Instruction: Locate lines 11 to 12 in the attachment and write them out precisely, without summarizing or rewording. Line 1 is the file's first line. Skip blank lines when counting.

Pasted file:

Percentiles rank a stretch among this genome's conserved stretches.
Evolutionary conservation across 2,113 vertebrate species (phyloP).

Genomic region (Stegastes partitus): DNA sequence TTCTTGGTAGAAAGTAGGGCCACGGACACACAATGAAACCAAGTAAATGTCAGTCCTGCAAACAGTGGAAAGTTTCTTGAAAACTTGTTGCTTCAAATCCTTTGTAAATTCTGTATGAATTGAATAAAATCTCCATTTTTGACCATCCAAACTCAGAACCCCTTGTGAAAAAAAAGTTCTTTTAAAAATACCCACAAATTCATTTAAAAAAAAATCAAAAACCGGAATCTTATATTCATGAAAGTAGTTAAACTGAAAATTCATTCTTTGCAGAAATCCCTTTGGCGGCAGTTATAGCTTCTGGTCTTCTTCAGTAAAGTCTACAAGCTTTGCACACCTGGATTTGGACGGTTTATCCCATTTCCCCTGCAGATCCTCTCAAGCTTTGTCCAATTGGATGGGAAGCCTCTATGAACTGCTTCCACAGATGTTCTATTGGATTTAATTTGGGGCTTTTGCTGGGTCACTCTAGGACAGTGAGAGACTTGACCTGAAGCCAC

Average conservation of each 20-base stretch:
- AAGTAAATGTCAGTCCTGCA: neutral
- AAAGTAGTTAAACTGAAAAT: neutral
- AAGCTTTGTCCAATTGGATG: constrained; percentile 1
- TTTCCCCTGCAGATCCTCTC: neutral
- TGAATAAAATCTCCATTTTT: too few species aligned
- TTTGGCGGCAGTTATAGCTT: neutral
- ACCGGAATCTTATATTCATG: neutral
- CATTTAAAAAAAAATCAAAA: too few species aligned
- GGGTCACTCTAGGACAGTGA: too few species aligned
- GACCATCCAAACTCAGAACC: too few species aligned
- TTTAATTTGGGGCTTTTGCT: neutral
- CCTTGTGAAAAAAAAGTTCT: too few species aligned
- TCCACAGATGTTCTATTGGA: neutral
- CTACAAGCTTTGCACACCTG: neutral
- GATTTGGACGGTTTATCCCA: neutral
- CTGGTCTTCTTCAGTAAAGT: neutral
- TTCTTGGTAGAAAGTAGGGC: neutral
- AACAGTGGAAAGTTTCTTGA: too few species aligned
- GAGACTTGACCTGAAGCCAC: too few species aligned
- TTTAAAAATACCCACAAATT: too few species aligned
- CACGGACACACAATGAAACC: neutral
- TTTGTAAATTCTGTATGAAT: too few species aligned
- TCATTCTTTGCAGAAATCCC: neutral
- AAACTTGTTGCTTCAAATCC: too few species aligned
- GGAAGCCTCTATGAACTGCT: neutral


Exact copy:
- ACCGGAATCTTATATTCATG: neutral
- CATTTAAAAAAAAATCAAAA: too few species aligned